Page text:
Which comes first, diversity or inclusion?

17 July 2020

In April, the government announced that it was suspending gender pay gap reporting for a year to ease the burden of duties for organisations during the coronavirus pandemic.

It’s worth reminding ourselves that the 2010 Equality Act, from which these reporting responsibilities were derived, is designed to protect people from a range of discrimination types: direct discrimination, where someone is put at a disadvantage because of a characteristic; indirect discrimination, where a whole group is disadvantaged; harassment, where people are made to feel humiliated, offended or degraded; and victimisation, when they are treated badly after making a complaint.

And there are nine protected characteristics: age, disability, gender reassignment, marriage and civil partnership, pregnancy and maternity, race, religion or belief, sex and sexual orientation.

Failure to make reasonable adjustments is covered for disability and there are other nuances for some other characteristics. These, then, are the statutory supports for employers to embrace and deal with but which are sometimes cited as barriers rather than enablers.

Public bodies are also obliged to ensure that their services meet the needs of their citizen users. NHS foundation trusts have an additional obligation. They are required by statute to develop a membership that is representative of the communities they serve.

They can also point to their role and position in their community. Some are the largest local employer and some are able to offer apprenticeships and training beyond their own needs in a similar fashion to the German ‘dual system’, where large employers see this type of responsibility as a civic duty. Local authorities, and more particularly councillors, stand or fall on the quality and appropriateness of the local services they provide.

But there is still a barrier. In employment it remains the case that staff from non-white backgrounds, if they find a job in the first place, are less likely to be invested in, to be promoted or to find themselves at the top of an organisation. They may be paid than their white counterparts less and be more likely to find themselves involved in disciplinary and grievance proceedings.

Raj Tulsiani, CEO of head-hunters Green Park, recently published a book, Diversity and Inclusion for Leaders, which offers some practical and philosophical suggestions. He takes issue with leaders who view diversity and inclusion as an issue of right and wrong. He sees it as a collaborative journey that is impelled by commercial necessity and benefit – its aim is for inclusion to work for the organisation.

An example of economic benefit lies in the bald figure of £150k, which Tulsiani suggests represents the cost in delivered training alone of losing a middle manager with six years’ experience. He concentrates on fixing systems not people, fixing the processes that decide who advances and who stagnates, and challenges leaders to unpick their route to the top to see where they had an advantage.

Processes are of course easier to deal with than behaviour. He accepts that it may not be possible to eradicate bias but it ought to be capable of being reduced or controlled. For example, the extent to which recruitment processes predict future potential to do the job rather than concentrating on past academic performance.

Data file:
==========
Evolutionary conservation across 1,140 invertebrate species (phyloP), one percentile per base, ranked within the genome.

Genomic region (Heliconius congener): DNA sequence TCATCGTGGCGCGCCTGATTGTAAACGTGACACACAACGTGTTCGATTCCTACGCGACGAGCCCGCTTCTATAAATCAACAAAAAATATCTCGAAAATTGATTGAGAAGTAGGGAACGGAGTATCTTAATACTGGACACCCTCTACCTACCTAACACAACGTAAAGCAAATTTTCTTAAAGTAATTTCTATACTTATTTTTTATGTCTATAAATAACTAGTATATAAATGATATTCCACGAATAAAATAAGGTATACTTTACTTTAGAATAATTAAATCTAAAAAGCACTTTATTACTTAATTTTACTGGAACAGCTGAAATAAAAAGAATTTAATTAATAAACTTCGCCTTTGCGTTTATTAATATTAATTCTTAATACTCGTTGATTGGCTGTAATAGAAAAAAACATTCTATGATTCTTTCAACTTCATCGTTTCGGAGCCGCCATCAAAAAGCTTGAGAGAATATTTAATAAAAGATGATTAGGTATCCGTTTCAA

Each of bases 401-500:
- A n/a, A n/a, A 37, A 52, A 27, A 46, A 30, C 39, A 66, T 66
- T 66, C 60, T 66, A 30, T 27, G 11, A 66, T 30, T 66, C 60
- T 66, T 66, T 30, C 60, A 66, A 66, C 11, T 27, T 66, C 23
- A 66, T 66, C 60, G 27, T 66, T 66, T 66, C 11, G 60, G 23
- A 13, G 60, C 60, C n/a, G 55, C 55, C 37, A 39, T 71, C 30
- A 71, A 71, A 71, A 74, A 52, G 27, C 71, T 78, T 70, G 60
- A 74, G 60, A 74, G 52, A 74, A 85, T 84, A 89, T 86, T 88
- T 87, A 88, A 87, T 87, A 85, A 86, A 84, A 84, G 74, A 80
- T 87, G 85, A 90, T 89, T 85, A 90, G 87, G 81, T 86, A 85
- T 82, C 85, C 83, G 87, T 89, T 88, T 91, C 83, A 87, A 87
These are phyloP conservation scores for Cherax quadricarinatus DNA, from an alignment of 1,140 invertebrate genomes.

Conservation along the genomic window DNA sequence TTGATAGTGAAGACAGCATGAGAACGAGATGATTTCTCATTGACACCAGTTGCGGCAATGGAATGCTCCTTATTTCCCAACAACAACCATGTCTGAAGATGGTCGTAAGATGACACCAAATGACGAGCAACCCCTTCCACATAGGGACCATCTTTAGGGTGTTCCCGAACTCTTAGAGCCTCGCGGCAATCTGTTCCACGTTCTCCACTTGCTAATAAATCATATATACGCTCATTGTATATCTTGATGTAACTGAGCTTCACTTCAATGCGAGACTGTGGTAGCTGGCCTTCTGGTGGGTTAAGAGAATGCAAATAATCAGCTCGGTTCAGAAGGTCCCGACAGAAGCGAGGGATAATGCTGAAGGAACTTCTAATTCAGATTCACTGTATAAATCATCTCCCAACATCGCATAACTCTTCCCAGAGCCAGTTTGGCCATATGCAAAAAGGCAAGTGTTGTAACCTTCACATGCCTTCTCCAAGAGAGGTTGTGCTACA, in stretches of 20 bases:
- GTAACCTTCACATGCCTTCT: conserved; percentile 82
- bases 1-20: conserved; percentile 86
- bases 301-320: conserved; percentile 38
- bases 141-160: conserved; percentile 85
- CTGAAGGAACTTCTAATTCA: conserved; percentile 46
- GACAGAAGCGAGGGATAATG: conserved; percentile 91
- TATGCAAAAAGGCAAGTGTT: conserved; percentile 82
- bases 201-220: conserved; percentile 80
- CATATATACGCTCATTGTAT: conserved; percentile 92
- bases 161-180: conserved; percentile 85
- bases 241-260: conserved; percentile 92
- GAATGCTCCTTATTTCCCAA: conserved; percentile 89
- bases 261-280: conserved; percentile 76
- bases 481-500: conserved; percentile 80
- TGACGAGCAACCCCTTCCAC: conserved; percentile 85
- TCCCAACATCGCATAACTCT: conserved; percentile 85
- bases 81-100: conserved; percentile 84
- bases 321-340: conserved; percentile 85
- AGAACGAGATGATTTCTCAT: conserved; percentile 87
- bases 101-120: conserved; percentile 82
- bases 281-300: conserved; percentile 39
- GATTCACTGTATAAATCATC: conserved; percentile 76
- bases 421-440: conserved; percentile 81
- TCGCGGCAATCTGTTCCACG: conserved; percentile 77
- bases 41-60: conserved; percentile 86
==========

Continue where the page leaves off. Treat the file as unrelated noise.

Reporting and measuring are important and the best return on investment into diversity and inclusion is to be found in the extent to which the lived experience of the target population changes as a result of the inputs. Tulsiani suggests that diversity is in the mix and inclusion the effort to make the mix work so even if you recruit a diverse range of people, it will be wasted if you do not retain them.

In the midst of a considerable amount of practical advice, Tulsiani supports chair of the Liverpool Commonwealth Association Garth Dallas’ four pillars of inclusion:

  • CEO commitment
  • HR management (though the book does not favour HR led activities as HR is not often associated with business innovation or strategic leadership – ouch!)
  • supplier diversity
  • community engagement

These need real role models to succeed – especially in the middle of an organisation, given the number of decisions made at that level – driven of course by leadership from the top.

Reframing diversity and inclusion as an element of a talent management programme, offering reverse mentoring can bring powerful insights. In particular, acknowledging as a business leader that inclusion offers business an opportunity and is not a problem to be solved. Indeed, it is not backwards looking but should be looking to the future. Placing enterprise in the community is a powerful symbol of commitment.

The Equality Act allows for positive action; this readable, but uncomfortable and provocative book provides advice to take some. GGI supports this intention and will work alongside its clients to help change to take place protected characteristics offer employers everywhere an opportunity which we should all seize.

Diversity and Inclusion, Raj Tulsiani published by Green Park (ISBN: 978-1-5272-4949-3)

Peter Allanson, Principle Consultant, GGI

Meet the author: Peter Allanson

Principal Consultant

Find out more

Prepared by GGI Development and Research LLP for the Good Governance Institute.

Enquire about this article

Here to help